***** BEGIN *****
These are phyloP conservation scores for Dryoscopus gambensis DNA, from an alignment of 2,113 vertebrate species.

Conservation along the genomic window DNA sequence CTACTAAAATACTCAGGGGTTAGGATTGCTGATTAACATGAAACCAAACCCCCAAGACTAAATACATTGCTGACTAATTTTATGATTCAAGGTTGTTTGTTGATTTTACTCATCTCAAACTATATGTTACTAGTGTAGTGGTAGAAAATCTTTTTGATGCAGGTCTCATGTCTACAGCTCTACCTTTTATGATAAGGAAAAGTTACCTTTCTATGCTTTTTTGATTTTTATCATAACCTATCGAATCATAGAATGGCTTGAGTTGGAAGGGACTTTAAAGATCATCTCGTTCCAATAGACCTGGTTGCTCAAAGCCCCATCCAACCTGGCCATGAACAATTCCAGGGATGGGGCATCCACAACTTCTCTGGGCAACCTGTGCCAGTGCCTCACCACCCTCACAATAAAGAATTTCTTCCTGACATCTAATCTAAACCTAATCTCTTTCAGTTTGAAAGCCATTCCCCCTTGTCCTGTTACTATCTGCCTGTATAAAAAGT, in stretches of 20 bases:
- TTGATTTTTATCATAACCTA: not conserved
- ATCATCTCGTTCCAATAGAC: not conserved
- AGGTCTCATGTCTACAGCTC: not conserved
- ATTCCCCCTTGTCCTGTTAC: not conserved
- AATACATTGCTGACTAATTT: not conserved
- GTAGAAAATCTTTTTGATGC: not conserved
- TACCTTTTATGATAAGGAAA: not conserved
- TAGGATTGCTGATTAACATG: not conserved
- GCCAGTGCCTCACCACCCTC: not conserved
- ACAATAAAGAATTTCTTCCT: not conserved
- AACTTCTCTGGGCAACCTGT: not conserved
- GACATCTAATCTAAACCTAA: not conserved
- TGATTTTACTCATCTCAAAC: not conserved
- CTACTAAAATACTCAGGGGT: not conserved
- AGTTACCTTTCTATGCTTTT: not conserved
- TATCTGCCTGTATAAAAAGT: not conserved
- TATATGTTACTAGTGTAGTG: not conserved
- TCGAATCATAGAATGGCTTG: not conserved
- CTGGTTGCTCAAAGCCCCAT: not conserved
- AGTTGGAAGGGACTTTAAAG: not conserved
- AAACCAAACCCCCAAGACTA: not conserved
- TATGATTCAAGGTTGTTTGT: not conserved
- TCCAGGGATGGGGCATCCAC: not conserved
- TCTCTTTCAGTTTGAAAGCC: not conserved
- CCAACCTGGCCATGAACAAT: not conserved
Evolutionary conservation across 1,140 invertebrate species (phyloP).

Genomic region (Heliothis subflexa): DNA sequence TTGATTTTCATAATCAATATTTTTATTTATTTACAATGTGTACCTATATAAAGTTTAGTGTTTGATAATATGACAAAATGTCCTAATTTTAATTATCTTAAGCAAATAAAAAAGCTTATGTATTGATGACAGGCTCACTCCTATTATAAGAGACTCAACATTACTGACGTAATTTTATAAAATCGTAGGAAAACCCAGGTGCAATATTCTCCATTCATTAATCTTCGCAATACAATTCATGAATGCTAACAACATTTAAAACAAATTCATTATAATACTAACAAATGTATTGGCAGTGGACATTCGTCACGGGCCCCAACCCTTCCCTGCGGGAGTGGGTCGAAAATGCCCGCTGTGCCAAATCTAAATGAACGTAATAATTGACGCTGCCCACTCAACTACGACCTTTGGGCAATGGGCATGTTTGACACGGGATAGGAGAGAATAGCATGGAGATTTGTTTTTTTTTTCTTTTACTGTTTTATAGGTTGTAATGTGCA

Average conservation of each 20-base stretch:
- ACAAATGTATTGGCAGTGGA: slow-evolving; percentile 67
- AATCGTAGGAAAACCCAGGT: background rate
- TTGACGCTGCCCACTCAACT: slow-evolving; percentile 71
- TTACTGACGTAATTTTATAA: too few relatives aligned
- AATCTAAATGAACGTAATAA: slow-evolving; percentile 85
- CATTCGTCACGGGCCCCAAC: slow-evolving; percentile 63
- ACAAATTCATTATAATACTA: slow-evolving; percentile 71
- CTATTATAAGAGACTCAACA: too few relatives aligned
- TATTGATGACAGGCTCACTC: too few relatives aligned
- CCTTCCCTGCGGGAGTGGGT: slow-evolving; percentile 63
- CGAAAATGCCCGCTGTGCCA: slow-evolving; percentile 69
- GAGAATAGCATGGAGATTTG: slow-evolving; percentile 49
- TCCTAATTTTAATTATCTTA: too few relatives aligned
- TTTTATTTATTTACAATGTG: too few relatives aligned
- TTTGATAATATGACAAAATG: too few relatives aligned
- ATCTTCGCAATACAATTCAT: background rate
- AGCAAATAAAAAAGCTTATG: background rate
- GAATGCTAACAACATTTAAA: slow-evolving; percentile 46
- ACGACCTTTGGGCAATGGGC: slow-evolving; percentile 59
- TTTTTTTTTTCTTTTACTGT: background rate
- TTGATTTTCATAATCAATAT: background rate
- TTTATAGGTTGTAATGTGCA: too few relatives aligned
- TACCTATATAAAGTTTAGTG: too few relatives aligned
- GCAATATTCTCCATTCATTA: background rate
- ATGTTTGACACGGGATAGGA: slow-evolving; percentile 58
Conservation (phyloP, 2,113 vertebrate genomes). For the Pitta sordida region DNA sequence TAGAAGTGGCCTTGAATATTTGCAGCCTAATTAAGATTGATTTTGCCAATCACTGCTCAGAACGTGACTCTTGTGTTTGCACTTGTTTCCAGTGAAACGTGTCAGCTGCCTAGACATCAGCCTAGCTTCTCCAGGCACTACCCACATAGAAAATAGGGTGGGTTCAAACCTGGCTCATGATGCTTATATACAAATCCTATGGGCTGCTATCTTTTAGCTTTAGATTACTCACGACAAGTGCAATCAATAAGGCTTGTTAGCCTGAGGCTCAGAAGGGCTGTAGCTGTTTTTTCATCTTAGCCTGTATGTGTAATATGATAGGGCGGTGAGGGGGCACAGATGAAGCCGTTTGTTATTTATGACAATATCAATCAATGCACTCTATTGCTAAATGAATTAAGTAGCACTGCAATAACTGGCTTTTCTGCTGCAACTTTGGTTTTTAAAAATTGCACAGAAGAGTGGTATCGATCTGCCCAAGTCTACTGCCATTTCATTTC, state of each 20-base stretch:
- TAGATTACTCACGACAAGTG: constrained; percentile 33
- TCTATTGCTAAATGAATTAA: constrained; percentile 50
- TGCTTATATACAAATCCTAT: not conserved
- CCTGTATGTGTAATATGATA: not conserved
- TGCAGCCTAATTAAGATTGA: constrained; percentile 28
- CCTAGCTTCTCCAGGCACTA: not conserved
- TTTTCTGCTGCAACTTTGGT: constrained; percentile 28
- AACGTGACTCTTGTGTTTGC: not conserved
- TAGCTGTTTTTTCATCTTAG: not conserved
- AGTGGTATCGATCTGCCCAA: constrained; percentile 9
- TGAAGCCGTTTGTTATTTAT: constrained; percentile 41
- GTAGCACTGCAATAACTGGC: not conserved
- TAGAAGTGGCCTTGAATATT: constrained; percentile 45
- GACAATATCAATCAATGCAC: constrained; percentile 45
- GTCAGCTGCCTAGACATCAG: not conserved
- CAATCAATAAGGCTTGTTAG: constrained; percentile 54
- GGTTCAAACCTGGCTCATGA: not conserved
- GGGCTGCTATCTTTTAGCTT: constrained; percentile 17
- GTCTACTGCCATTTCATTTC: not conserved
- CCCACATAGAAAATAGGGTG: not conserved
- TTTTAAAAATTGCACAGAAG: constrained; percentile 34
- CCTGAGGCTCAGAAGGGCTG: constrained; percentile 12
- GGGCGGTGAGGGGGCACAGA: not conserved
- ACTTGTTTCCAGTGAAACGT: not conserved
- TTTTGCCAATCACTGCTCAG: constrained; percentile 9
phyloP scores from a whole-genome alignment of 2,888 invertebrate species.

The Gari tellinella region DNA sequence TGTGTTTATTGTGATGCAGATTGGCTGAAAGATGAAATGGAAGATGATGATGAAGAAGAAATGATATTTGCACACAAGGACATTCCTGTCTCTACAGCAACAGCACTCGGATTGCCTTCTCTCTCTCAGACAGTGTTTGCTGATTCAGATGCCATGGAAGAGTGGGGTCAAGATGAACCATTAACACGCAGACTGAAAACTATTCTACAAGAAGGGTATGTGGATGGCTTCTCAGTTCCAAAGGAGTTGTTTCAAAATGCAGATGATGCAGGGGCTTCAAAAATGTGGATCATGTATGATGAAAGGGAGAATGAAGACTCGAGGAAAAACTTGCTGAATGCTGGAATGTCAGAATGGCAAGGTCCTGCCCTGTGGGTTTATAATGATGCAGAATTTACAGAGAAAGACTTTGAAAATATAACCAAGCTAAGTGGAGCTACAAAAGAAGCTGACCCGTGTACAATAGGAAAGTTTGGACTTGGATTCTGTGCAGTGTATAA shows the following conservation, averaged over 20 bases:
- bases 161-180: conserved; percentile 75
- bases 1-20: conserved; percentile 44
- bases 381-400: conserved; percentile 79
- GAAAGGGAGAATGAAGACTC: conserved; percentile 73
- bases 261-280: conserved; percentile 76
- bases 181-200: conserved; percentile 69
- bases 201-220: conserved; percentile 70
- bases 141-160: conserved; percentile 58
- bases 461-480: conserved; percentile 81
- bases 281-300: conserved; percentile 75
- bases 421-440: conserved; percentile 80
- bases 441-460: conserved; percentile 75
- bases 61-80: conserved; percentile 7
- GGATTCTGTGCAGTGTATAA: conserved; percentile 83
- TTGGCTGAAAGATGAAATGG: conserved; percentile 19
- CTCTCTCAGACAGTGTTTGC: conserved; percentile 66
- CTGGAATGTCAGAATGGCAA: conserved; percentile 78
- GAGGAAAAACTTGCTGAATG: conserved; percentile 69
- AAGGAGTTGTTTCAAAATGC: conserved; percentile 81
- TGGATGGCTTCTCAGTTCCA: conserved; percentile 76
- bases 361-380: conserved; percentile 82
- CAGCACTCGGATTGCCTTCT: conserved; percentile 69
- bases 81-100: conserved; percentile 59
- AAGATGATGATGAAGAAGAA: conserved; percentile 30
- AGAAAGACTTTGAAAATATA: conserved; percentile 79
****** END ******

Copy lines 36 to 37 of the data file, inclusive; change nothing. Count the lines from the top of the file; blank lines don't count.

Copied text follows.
- CATTCGTCACGGGCCCCAAC: slow-evolving; percentile 63
- ACAAATTCATTATAATACTA: slow-evolving; percentile 71